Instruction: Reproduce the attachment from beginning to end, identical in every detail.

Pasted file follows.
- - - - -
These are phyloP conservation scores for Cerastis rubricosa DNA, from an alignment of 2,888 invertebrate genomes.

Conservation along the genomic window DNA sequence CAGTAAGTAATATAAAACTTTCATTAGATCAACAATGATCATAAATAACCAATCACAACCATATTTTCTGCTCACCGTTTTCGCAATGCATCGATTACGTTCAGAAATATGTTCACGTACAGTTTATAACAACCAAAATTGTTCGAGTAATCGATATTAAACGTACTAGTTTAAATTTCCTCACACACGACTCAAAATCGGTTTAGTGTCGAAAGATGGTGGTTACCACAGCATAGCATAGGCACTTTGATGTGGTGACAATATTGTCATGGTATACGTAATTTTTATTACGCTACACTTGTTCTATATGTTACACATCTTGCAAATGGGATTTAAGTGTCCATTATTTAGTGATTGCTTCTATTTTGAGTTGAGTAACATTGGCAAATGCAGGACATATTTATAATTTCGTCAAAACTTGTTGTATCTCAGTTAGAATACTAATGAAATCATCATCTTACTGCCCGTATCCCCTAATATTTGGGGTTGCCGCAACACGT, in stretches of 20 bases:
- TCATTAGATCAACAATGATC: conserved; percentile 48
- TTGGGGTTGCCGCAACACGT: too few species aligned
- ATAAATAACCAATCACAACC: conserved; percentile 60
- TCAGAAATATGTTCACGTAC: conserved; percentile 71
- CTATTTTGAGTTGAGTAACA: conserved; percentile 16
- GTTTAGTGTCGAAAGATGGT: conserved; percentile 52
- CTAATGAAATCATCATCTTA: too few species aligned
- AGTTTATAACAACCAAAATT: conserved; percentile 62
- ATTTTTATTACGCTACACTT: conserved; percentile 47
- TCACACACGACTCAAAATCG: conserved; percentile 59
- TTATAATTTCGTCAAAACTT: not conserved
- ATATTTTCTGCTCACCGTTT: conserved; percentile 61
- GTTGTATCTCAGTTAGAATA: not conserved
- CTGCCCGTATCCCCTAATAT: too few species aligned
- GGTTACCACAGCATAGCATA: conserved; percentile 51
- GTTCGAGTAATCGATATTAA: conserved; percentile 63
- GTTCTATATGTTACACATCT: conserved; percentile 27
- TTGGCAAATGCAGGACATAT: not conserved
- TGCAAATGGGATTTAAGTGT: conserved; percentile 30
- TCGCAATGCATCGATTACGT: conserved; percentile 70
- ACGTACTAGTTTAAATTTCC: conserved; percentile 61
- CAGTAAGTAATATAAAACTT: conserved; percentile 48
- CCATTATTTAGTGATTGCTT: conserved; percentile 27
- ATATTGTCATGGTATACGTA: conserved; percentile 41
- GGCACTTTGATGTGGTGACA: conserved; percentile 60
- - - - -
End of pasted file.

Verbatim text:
These are phyloP conservation scores for Cerastis rubricosa DNA, from an alignment of 2,888 invertebrate genomes.

Conservation along the genomic window DNA sequence CAGTAAGTAATATAAAACTTTCATTAGATCAACAATGATCATAAATAACCAATCACAACCATATTTTCTGCTCACCGTTTTCGCAATGCATCGATTACGTTCAGAAATATGTTCACGTACAGTTTATAACAACCAAAATTGTTCGAGTAATCGATATTAAACGTACTAGTTTAAATTTCCTCACACACGACTCAAAATCGGTTTAGTGTCGAAAGATGGTGGTTACCACAGCATAGCATAGGCACTTTGATGTGGTGACAATATTGTCATGGTATACGTAATTTTTATTACGCTACACTTGTTCTATATGTTACACATCTTGCAAATGGGATTTAAGTGTCCATTATTTAGTGATTGCTTCTATTTTGAGTTGAGTAACATTGGCAAATGCAGGACATATTTATAATTTCGTCAAAACTTGTTGTATCTCAGTTAGAATACTAATGAAATCATCATCTTACTGCCCGTATCCCCTAATATTTGGGGTTGCCGCAACACGT, in stretches of 20 bases:
- TCATTAGATCAACAATGATC: conserved; percentile 48
- TTGGGGTTGCCGCAACACGT: too few species aligned
- ATAAATAACCAATCACAACC: conserved; percentile 60
- TCAGAAATATGTTCACGTAC: conserved; percentile 71
- CTATTTTGAGTTGAGTAACA: conserved; percentile 16
- GTTTAGTGTCGAAAGATGGT: conserved; percentile 52
- CTAATGAAATCATCATCTTA: too few species aligned
- AGTTTATAACAACCAAAATT: conserved; percentile 62
- ATTTTTATTACGCTACACTT: conserved; percentile 47
- TCACACACGACTCAAAATCG: conserved; percentile 59
- TTATAATTTCGTCAAAACTT: not conserved
- ATATTTTCTGCTCACCGTTT: conserved; percentile 61
- GTTGTATCTCAGTTAGAATA: not conserved
- CTGCCCGTATCCCCTAATAT: too few species aligned
- GGTTACCACAGCATAGCATA: conserved; percentile 51
- GTTCGAGTAATCGATATTAA: conserved; percentile 63
- GTTCTATATGTTACACATCT: conserved; percentile 27
- TTGGCAAATGCAGGACATAT: not conserved
- TGCAAATGGGATTTAAGTGT: conserved; percentile 30
- TCGCAATGCATCGATTACGT: conserved; percentile 70
- ACGTACTAGTTTAAATTTCC: conserved; percentile 61
- CAGTAAGTAATATAAAACTT: conserved; percentile 48
- CCATTATTTAGTGATTGCTT: conserved; percentile 27
- ATATTGTCATGGTATACGTA: conserved; percentile 41
- GGCACTTTGATGTGGTGACA: conserved; percentile 60